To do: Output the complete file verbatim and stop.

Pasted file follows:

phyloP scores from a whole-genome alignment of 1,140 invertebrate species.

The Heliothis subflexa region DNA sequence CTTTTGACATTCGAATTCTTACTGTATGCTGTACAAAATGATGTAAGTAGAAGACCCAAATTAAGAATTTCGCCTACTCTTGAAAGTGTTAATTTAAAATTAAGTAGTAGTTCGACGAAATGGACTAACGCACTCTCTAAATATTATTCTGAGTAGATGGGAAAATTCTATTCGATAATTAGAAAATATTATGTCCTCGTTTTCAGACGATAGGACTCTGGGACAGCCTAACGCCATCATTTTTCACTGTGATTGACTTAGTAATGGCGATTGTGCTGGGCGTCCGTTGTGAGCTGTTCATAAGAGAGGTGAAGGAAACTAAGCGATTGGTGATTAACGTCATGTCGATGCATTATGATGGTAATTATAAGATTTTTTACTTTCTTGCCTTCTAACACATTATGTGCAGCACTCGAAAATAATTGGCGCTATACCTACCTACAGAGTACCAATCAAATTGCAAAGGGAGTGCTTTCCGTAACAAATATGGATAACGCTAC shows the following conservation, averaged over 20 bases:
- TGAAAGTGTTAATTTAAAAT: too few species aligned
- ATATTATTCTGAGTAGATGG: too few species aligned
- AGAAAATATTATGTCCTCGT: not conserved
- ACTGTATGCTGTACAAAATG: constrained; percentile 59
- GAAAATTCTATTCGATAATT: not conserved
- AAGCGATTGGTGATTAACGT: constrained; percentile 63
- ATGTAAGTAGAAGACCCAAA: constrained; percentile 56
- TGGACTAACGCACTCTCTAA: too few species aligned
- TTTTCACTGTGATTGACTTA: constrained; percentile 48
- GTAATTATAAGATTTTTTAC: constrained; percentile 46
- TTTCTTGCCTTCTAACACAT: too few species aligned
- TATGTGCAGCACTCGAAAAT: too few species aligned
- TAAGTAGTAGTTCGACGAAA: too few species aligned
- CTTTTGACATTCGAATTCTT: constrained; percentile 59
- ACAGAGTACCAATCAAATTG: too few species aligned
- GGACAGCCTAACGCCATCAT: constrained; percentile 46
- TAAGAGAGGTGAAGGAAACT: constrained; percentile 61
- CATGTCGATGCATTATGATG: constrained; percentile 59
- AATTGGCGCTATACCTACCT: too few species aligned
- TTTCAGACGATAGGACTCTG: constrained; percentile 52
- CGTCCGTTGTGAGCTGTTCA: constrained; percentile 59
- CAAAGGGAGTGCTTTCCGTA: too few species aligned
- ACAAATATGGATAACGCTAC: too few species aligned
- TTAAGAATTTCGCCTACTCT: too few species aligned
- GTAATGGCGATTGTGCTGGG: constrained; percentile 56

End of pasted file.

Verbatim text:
phyloP scores from a whole-genome alignment of 1,140 invertebrate species.

The Heliothis subflexa region DNA sequence CTTTTGACATTCGAATTCTTACTGTATGCTGTACAAAATGATGTAAGTAGAAGACCCAAATTAAGAATTTCGCCTACTCTTGAAAGTGTTAATTTAAAATTAAGTAGTAGTTCGACGAAATGGACTAACGCACTCTCTAAATATTATTCTGAGTAGATGGGAAAATTCTATTCGATAATTAGAAAATATTATGTCCTCGTTTTCAGACGATAGGACTCTGGGACAGCCTAACGCCATCATTTTTCACTGTGATTGACTTAGTAATGGCGATTGTGCTGGGCGTCCGTTGTGAGCTGTTCATAAGAGAGGTGAAGGAAACTAAGCGATTGGTGATTAACGTCATGTCGATGCATTATGATGGTAATTATAAGATTTTTTACTTTCTTGCCTTCTAACACATTATGTGCAGCACTCGAAAATAATTGGCGCTATACCTACCTACAGAGTACCAATCAAATTGCAAAGGGAGTGCTTTCCGTAACAAATATGGATAACGCTAC shows the following conservation, averaged over 20 bases:
- TGAAAGTGTTAATTTAAAAT: too few species aligned
- ATATTATTCTGAGTAGATGG: too few species aligned
- AGAAAATATTATGTCCTCGT: not conserved
- ACTGTATGCTGTACAAAATG: constrained; percentile 59
- GAAAATTCTATTCGATAATT: not conserved
- AAGCGATTGGTGATTAACGT: constrained; percentile 63
- ATGTAAGTAGAAGACCCAAA: constrained; percentile 56
- TGGACTAACGCACTCTCTAA: too few species aligned
- TTTTCACTGTGATTGACTTA: constrained; percentile 48
- GTAATTATAAGATTTTTTAC: constrained; percentile 46
- TTTCTTGCCTTCTAACACAT: too few species aligned
- TATGTGCAGCACTCGAAAAT: too few species aligned
- TAAGTAGTAGTTCGACGAAA: too few species aligned
- CTTTTGACATTCGAATTCTT: constrained; percentile 59
- ACAGAGTACCAATCAAATTG: too few species aligned
- GGACAGCCTAACGCCATCAT: constrained; percentile 46
- TAAGAGAGGTGAAGGAAACT: constrained; percentile 61
- CATGTCGATGCATTATGATG: constrained; percentile 59
- AATTGGCGCTATACCTACCT: too few species aligned
- TTTCAGACGATAGGACTCTG: constrained; percentile 52
- CGTCCGTTGTGAGCTGTTCA: constrained; percentile 59
- CAAAGGGAGTGCTTTCCGTA: too few species aligned
- ACAAATATGGATAACGCTAC: too few species aligned
- TTAAGAATTTCGCCTACTCT: too few species aligned
- GTAATGGCGATTGTGCTGGG: constrained; percentile 56